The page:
Another condition that must be satisfied in order to apply the small business concessions is the $6 million net asset value test. Broadly, the assets of the person or entity making the gain (plus those of related parties), less related liabilities, must total to $6 million or less just before the sale. Certain assets usually aren’t counted, such as the family home.
When an asset is sold to an arm’s length party, the sale price is the typical basis for pegging its market value, but it’s possible for its market value, in certain circumstances, to be a different amount.
In this case, three shareholders each owned ⅓ of a company. They all sold their shares for $17.7 million – $5.9 million each – in an arm’s length deal. At $5.9 million, plus other assets, the shareholder pursuing the case exceeded the $6 million net asset value threshold. But he argued that $5.9 million, despite being the sale price, was not the market value of his shares. As the buyer bought the whole company, a premium arguably was paid because the buyer obtained control of the company. But as the seller had only a minority shareholding, the market value of his ⅓ stake in its own right was something less than $5.9 million, reflecting removal of any control premium. And his lower market value figure would result his coming in at below the $6 million threshold.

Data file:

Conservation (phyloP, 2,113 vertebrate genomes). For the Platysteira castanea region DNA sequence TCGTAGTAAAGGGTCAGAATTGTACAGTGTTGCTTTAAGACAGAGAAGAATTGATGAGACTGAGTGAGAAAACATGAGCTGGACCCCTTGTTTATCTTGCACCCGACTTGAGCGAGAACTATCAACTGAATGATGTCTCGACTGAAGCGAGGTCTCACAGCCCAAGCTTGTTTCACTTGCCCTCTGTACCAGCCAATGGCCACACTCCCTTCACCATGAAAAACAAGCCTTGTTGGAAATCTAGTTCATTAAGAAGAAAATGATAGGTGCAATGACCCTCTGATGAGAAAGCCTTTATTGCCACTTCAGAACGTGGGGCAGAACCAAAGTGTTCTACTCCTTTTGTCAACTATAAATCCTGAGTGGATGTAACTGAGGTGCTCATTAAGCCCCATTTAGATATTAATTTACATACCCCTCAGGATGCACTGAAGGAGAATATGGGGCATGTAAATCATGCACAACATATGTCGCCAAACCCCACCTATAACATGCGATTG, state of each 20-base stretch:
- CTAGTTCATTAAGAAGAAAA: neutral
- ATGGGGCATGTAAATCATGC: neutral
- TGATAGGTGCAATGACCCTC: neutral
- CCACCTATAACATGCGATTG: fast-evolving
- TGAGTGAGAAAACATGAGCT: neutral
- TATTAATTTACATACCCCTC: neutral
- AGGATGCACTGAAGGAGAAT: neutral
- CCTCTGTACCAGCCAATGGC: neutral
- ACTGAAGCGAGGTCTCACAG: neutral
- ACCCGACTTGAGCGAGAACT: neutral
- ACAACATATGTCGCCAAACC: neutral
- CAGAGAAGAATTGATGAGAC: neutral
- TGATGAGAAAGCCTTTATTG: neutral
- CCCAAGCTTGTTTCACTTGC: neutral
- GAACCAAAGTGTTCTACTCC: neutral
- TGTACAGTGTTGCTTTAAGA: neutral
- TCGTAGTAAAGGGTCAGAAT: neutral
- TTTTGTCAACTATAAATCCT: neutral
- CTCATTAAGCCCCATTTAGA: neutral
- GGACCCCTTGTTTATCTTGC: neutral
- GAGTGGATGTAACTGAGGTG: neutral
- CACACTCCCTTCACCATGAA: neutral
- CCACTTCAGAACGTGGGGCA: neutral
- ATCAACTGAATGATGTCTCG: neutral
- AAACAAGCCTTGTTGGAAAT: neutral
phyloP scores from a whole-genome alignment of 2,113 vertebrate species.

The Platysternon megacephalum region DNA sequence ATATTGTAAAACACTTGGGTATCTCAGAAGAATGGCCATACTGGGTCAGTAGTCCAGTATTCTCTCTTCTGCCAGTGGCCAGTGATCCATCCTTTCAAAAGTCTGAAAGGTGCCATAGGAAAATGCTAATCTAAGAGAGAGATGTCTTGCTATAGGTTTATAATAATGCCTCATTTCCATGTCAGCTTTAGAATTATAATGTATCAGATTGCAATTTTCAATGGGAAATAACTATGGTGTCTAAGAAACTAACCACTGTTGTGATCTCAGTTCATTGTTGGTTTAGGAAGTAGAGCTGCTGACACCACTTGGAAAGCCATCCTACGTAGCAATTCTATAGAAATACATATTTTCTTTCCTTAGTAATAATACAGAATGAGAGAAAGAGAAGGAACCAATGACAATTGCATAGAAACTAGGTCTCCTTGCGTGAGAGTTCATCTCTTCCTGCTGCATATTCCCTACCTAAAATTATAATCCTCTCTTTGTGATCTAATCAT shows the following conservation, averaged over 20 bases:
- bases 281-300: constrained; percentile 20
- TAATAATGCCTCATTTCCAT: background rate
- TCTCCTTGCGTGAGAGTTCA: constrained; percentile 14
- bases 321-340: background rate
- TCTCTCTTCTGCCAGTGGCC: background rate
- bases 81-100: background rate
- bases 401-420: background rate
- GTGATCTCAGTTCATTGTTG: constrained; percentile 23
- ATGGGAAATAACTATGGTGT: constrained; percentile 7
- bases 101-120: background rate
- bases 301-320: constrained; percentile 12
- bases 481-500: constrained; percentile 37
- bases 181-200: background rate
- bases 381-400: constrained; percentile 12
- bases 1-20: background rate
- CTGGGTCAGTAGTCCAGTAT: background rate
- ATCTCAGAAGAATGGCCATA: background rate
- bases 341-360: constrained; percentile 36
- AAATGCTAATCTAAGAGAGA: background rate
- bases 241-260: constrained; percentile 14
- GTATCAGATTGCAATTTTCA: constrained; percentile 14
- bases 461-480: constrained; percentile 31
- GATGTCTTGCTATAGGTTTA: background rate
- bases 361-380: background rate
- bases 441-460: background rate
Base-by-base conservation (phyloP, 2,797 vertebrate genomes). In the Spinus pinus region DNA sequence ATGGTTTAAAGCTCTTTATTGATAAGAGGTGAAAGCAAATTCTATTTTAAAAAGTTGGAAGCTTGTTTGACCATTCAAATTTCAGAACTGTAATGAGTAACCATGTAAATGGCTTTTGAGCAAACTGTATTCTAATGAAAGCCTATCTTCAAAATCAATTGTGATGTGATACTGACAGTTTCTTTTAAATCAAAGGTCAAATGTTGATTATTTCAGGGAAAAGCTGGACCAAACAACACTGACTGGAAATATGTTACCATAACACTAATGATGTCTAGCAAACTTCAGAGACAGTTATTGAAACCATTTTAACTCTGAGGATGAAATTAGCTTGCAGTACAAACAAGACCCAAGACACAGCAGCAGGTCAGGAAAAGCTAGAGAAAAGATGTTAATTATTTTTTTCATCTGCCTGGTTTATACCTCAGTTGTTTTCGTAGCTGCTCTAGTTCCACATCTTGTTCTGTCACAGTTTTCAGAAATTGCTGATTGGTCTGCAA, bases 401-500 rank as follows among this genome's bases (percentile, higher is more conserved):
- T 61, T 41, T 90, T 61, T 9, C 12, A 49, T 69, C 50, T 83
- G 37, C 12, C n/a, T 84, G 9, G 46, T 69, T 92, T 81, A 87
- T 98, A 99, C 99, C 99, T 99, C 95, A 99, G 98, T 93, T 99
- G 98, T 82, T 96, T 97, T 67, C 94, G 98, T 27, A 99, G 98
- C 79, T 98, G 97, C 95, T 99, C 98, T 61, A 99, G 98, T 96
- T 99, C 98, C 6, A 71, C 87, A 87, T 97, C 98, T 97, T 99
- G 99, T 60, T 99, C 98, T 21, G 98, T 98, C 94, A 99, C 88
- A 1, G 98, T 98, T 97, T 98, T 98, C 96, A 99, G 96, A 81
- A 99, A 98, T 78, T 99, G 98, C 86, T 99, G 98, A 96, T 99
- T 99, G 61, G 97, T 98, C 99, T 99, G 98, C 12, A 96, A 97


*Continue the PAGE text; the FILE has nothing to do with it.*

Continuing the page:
Similar to #1, the shareholder won in the AAT, but the ATO appealed to the Federal Court, and won, overturning the AAT. A discount in value might be appropriate where a minority interest is being sold as a stand-alone, and that would be reflected in the actual sale price. However, in this circumstance, all the shareholders were selling under one deal, and so the buyer was in fact getting control. Accordingly, the $5.9 million – reflecting a value with a control premium – in the circumstances, was the market value of the individual shareholder’s ⅓ stake. Result: $6 million threshold exceeded; no small business capital gains tax concessions.
Same person in #2 above, having another go over the $6 million net asset value test. This time, the issue related to a restrictive covenant entered into with the buyer, whereby the sellers agreed not to compete with the buyer. Pretty standard in business sales. It means the seller is giving two items of property to the buyer: 1) the shares, and 2) a right (to not be competed against). The vendor shareholder argued that it was appropriate to divide the $5.9 million sale price between the shares and the right.